Once you explain the practice of freewriting to students, give them a chance to try it out — but only for a minute or two. They do best when you give them a prompt of some kind — a starting point that is specific enough to spark immediate responses, but open enough to allow room to roam. Remember that freewriting takes an incredible amount of focus, and it’s easy for student to mistake freewriting for ranting if they get fatigued. In order for them to get a sense of the mental sensation of running with the mind, let them drop in for a few short sprints. It is the rare and practiced writer who can freewrite for extended periods of time.
When you begin a freewriting session, use time to measure completion, not quantity or length of writing. Time them exactly, and tell them to stop mid-sentence or mid-word. It gives them the feeling of leaping out of the steam of cognition, and getting out of the way of all the traffic of the mind.
Next, let them read back through what they’ve written, and underline anything that surprised them. This could be an idea that they didn’t know they had, or an image, or a memory. Next, you can either have them freewrite again, using this idea or image as their focal point, or you can move them into a more traditional mode of composition where they start to polish and explore this idea.
Lastly, it’s a good idea to debrief on the experience of freewriting. Some students find it transcendent and liberating. Others find it painfully uncomfortable. (Funny, I have had the same experience with all kinds of things that are good for me — running? Meditation? Hiking the Wasatch?). Let them talk about what kind of voice came out of the freewrite. Let them compare notes on the experience — does the handwriting get sloppy? Did their writing hand cramp up? Did they feel smarter than normal, or less articulate? Did they abandon punctuation? How close to linear was the text they generated? Remind them that this is a technique that they can use for any situation — to explore a problem or concept from school, or to process an event or conflict in their personal lives. Freewriting, at its best, reveals to the student the ideas and insights that they might not otherwise have discovered. In this way, it can be quite empowering for teenagers, who often feel as if they lack the voice or the context to really understand or express themselves. Combine the feeling of being voiceless with the sense of Big Things Happening all the time, and it is no surprise to me that adolescents can be chronically distracted, angry, and anxious.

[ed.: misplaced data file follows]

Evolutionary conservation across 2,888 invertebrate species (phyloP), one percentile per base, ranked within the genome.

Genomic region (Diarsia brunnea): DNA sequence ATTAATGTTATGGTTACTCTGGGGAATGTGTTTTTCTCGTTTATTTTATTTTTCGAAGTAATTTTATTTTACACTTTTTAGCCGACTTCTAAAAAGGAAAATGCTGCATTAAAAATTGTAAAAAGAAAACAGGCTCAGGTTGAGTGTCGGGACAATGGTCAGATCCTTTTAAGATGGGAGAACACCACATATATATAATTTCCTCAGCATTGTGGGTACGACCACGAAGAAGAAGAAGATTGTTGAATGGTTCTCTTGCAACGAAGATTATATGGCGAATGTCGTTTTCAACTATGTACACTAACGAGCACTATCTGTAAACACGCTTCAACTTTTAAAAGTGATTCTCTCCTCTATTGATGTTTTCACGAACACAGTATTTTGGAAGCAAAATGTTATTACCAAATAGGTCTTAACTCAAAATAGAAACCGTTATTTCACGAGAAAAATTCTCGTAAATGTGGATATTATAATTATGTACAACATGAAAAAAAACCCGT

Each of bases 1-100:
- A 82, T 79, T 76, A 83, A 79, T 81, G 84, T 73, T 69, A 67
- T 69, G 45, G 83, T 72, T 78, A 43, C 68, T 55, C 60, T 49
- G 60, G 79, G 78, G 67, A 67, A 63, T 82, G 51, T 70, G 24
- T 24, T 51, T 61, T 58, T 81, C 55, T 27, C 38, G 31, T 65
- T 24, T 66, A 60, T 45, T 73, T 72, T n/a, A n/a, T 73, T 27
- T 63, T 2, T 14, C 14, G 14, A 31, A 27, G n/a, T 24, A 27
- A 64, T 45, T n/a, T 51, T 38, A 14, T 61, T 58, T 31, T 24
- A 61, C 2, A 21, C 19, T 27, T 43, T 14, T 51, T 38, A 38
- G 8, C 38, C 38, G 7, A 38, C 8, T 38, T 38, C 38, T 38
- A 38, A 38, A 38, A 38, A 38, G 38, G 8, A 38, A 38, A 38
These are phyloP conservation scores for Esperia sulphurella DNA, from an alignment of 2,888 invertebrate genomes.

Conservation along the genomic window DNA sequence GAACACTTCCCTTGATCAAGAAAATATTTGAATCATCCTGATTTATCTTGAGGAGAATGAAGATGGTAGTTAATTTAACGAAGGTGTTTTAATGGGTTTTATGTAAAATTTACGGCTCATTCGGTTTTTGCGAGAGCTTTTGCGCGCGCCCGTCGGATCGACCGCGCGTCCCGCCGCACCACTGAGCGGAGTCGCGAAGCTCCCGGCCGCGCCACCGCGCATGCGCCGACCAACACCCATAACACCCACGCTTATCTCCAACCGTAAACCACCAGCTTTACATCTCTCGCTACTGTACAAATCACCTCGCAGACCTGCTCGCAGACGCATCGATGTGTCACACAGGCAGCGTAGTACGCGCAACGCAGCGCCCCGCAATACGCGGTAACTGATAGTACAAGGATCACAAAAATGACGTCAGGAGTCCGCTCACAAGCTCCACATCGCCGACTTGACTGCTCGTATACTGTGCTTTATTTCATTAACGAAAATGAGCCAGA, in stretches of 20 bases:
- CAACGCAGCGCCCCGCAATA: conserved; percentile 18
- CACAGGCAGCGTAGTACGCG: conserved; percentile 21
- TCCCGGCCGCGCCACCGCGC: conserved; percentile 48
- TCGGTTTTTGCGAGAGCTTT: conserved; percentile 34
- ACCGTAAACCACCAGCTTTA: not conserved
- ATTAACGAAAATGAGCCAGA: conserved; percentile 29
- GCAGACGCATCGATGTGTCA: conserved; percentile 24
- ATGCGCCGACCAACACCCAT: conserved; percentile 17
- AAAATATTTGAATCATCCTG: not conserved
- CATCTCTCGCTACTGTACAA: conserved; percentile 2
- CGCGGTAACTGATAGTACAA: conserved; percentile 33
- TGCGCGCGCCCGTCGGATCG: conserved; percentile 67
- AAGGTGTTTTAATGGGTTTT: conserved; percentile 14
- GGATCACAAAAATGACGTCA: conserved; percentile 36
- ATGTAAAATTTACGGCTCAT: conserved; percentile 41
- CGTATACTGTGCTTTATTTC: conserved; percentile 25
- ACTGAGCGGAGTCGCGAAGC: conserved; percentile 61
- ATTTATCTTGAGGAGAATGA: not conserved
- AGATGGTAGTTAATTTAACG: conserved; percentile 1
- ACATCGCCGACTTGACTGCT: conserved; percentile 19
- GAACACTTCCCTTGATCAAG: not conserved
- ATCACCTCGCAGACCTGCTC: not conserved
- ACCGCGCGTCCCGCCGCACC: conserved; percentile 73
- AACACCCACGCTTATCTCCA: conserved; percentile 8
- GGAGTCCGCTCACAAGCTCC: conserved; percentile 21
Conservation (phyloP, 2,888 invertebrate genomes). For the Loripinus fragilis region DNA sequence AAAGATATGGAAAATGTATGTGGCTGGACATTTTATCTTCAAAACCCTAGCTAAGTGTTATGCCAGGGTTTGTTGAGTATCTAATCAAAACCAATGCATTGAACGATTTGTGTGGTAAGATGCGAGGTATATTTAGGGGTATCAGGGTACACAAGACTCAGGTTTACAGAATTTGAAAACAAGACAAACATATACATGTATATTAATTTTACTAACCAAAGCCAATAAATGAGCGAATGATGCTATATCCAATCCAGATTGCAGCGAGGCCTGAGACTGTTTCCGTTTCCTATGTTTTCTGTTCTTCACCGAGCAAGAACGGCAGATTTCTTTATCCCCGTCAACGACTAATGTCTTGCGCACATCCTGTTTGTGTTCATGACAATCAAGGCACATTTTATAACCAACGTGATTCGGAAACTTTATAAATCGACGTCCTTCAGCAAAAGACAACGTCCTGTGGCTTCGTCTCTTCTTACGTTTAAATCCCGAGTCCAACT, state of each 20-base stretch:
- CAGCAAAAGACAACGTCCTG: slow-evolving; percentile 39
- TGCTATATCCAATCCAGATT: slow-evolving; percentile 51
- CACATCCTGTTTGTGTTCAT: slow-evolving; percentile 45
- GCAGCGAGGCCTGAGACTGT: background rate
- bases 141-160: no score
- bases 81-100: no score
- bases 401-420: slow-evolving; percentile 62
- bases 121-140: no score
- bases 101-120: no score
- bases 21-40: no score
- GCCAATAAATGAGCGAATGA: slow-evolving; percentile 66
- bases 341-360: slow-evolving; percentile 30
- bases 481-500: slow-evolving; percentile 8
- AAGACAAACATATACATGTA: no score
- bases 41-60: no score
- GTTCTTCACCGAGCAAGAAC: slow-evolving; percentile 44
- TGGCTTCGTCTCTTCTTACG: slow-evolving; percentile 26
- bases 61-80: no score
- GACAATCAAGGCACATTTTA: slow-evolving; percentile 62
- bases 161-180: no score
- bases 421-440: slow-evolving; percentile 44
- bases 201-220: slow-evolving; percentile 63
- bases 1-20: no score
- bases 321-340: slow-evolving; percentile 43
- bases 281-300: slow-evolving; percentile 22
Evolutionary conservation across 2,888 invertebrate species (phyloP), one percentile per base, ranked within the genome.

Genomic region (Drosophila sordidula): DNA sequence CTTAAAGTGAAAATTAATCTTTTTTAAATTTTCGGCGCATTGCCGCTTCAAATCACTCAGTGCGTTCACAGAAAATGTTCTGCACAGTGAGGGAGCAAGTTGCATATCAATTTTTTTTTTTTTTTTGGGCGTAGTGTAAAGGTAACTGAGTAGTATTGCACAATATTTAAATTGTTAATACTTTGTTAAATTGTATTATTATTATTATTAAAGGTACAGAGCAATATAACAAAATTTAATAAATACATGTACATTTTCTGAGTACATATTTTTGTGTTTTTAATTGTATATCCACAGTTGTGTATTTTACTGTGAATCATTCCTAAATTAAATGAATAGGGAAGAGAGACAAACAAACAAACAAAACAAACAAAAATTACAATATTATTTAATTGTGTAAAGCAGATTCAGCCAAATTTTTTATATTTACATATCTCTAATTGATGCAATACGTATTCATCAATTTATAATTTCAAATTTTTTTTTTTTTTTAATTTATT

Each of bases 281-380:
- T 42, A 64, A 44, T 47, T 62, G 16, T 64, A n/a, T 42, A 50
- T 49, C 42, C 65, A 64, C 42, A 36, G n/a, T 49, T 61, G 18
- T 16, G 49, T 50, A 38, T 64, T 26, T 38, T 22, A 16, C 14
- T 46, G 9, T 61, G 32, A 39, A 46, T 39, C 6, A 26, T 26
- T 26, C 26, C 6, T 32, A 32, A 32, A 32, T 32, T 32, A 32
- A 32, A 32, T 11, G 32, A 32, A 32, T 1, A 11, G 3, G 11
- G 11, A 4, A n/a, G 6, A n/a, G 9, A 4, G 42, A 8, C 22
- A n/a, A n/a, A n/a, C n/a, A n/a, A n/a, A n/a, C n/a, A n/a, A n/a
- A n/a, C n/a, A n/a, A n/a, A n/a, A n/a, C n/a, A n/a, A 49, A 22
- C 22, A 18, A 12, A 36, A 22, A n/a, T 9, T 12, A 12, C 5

Freewriting is a highly effective brainstorming practice. It can be used to start a discussion, to process a problem, to think about meta-cognitive functions, or to combat so-called “writer’s block.” I suspect that it is also just a really healthy thing to do, as a human being: asking students to check in with their own minds, to set aside judgement, and to practice mindfulness for a brief period of time could set them up to develop greater self awareness and an increased ability to express their ideas in their day to day lives.